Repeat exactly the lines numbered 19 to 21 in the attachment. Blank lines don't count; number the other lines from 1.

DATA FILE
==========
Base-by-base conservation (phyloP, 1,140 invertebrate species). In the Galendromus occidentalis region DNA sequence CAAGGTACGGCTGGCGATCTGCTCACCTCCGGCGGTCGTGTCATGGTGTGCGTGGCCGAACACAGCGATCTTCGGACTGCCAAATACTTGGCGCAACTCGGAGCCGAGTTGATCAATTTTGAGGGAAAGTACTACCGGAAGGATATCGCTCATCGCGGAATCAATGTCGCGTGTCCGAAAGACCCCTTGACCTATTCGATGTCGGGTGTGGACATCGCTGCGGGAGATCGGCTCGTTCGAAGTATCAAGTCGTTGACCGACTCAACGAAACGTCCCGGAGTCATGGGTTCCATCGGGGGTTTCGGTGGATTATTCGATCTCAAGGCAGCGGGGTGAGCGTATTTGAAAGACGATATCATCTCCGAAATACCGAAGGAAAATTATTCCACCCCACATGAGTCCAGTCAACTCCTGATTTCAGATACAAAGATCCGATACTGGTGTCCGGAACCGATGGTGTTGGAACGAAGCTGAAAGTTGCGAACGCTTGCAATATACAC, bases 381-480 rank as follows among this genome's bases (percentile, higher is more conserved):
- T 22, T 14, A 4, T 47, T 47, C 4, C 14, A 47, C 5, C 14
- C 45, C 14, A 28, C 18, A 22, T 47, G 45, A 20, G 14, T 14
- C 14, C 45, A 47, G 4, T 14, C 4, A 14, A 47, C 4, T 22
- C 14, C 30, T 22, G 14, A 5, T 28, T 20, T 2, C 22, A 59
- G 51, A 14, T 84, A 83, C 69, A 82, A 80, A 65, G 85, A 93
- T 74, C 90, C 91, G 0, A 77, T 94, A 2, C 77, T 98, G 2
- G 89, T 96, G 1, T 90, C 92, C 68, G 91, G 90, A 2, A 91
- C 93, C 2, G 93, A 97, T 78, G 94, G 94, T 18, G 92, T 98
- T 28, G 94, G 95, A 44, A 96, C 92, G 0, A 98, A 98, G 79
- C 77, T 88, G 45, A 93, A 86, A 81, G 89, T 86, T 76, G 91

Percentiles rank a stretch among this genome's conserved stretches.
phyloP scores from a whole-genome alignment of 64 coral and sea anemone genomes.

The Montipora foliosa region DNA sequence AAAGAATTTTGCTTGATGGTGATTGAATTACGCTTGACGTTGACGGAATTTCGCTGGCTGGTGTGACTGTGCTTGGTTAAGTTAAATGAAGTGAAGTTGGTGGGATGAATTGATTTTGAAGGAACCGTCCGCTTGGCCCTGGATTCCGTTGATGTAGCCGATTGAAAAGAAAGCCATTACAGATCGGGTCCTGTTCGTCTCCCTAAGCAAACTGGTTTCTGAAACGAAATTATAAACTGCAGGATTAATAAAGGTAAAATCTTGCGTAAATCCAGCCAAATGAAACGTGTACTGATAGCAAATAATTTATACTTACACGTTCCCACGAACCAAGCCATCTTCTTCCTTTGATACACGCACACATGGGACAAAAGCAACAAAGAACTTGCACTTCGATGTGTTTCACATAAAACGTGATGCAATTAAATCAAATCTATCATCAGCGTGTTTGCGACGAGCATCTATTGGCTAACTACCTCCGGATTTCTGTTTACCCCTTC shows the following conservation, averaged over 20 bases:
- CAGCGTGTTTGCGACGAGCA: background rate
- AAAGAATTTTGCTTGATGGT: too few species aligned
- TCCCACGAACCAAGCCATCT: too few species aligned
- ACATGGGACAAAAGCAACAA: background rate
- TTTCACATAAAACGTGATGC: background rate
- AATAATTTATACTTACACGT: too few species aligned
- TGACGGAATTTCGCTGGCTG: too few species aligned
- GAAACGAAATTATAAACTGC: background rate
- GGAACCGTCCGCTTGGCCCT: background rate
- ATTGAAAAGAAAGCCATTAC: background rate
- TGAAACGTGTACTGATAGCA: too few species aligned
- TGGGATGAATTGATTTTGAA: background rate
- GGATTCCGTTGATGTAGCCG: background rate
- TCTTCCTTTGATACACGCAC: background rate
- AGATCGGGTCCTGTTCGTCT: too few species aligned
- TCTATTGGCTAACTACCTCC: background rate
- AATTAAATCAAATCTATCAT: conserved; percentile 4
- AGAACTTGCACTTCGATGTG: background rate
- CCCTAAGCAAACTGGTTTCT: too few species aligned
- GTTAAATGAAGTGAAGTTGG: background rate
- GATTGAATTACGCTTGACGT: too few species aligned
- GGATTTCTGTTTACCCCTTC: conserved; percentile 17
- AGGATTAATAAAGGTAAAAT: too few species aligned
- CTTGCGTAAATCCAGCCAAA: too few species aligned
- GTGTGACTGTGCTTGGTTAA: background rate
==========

- TTTCACATAAAACGTGATGC: background rate
- AATAATTTATACTTACACGT: too few species aligned
- TGACGGAATTTCGCTGGCTG: too few species aligned